"The X Effect" is a new 14-minute video interview with the legendary filmmaker. Starting with THE FALL OF THE HOUSE OF USHER, Corman smiles often as he takes us through AIP's journey towards him helming X - THE MAN WITH THE X-RAY EYES some years later in his trademark relaxed manner. There's a lovely original poster for the film sitting behind him as he chills out for the camera, presumably in his own home.

"American Gothic" is a new 23-minute interview with film scholar Kat Ellinger. She also comes over extremely well: approachable, upbeat and hugely knowledgeable about her subject. Pointing out that although X begins as a gimmicky William Castle-esque picture, it finds Corman at his most thoughtful and soon develops into perhaps his most existential film. Ellinger then moves into the influence novels such as "Frankenstein" and "Paradise Lost" had on horror films, and in particular Corman's opus. Again, this is a most excellent addition to the disc.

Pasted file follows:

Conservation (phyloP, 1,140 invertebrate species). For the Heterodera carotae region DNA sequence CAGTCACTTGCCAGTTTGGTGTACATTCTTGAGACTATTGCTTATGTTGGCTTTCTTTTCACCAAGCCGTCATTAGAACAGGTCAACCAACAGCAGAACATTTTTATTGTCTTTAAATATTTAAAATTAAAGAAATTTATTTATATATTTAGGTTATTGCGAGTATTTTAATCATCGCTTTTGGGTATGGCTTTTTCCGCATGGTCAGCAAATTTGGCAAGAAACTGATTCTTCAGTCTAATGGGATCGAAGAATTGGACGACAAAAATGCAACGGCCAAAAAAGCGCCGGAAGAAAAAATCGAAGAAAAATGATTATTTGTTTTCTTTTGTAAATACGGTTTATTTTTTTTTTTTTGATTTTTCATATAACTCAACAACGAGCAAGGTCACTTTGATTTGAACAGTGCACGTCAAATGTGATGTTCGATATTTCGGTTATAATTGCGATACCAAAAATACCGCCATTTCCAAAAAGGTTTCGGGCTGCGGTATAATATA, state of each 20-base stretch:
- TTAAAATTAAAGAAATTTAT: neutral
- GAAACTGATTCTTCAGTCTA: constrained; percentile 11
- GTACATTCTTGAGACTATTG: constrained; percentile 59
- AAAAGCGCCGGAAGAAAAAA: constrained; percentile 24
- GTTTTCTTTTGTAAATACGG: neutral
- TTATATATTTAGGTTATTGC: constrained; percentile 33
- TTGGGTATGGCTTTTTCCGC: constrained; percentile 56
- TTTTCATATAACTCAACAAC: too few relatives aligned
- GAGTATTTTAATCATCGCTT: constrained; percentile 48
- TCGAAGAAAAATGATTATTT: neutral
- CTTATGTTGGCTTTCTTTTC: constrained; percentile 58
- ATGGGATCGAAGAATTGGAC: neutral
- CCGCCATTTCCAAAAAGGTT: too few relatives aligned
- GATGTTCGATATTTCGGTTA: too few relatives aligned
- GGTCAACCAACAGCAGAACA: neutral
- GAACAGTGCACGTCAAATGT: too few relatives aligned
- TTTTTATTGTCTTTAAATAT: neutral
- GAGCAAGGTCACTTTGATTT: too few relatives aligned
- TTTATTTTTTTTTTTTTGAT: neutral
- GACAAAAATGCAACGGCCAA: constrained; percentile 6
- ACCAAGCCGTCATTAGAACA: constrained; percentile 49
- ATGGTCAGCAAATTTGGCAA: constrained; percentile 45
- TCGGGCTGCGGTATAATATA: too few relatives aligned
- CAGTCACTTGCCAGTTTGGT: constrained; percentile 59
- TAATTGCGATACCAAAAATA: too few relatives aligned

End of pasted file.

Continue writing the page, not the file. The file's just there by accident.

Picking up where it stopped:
Next up is 6 minutes of fellow filmmaker Joe Dante's thoughts on X. He first saw the film in the cinema as part of a double-bill with Francis Ford Coppola's DEMENTIA 13 and has evidently been in love with it ever since. Again, it's great to witness someone speaking with such passion - but be warned, the disclaimer at the start isn't lying: watch the film first if you're new to it, because Joe doesn't care about giving key plot points away!

Then we have Mick Garris speaking over the original theatrical trailer for what is his "favourite Roger Corman" film. This 2 minute segment is culled from "Trailers from Hell".

We also get the above trailer, minus Garris' commentary and newly restored in HD.

The disc is encoded to region B.

The original 5-minute prologue is another nice inclusion here. It doesn't add anything plot-wise and is perhaps a tad overlong, but is interesting enough and certainly pushes Corman's "man shouldn't fuck with nature" message further.

The limited edition set also includes rigid slipcase packaging featuring new artwork by Graham Humphreys, a reversible poster with new and original artwork, and a book containing new writing by Jon Towlson and Allan Bryce. These were not available for review.

Highly recommended.

Review by Stuart Willis

Released by Second Sight